“I think we really want to prove to people that we can reach our goals like winning sections, if we can keep our dedication,” he said. “A lot more kids showed up early for workouts. We got a lot more exercise. I think we want it more this year. We've been playing together for a long time. We can kind of have more chemistry. It's a physical section, we know what we're up against. We just have to play and do what's right.”
Paul Paterra is a staff editor for Trib Total Media. He can be reached at 724-887-6101 or firstname.lastname@example.org.
Show commenting policy
TribLive commenting policy
You are solely responsible for your comments and by using TribLive.com you agree to our Terms of Service.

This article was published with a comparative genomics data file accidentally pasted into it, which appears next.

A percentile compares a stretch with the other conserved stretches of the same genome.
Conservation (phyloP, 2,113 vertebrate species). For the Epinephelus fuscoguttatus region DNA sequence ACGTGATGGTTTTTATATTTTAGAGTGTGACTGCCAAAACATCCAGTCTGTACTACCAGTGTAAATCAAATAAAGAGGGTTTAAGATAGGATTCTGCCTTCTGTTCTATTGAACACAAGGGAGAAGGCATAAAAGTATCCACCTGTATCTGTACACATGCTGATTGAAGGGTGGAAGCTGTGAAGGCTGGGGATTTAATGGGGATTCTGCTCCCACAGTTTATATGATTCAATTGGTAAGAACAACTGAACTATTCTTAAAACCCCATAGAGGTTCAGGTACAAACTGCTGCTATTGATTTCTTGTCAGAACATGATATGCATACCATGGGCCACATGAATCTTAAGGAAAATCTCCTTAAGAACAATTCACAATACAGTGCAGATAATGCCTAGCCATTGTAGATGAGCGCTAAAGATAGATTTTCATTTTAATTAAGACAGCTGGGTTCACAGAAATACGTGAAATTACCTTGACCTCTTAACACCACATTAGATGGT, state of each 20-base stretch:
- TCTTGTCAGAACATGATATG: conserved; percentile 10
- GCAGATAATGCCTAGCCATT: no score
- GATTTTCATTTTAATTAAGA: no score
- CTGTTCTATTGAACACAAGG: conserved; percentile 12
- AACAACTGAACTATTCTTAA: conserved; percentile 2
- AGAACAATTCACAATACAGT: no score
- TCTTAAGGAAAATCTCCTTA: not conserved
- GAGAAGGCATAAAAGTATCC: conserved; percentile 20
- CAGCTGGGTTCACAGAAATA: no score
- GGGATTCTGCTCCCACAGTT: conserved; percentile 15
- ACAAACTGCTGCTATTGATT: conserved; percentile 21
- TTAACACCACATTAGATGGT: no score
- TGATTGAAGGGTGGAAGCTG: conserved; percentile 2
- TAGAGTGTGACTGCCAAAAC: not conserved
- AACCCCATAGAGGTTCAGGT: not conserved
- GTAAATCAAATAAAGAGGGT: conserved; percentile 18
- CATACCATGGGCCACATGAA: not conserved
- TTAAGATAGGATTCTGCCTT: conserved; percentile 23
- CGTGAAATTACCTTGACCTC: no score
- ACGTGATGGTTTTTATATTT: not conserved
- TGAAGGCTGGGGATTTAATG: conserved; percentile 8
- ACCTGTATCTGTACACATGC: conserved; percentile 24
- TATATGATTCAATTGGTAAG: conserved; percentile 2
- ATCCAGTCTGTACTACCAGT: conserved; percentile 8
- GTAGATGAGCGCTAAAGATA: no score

We moderate comments. Our goal is to provide substantive commentary for a general readership. By screening submissions, we provide a space where readers can share intelligent and informed commentary that enhances the quality of our news and information.
While most comments will be posted if they are on-topic and not abusive, moderating decisions are subjective. We will make them as carefully and consistently as we can. Because of the volume of reader comments, we cannot review individual moderation decisions with readers.
We value thoughtful comments representing a range of views that make their point quickly and politely. We make an effort to protect discussions from repeated comments either by the same reader or different readers.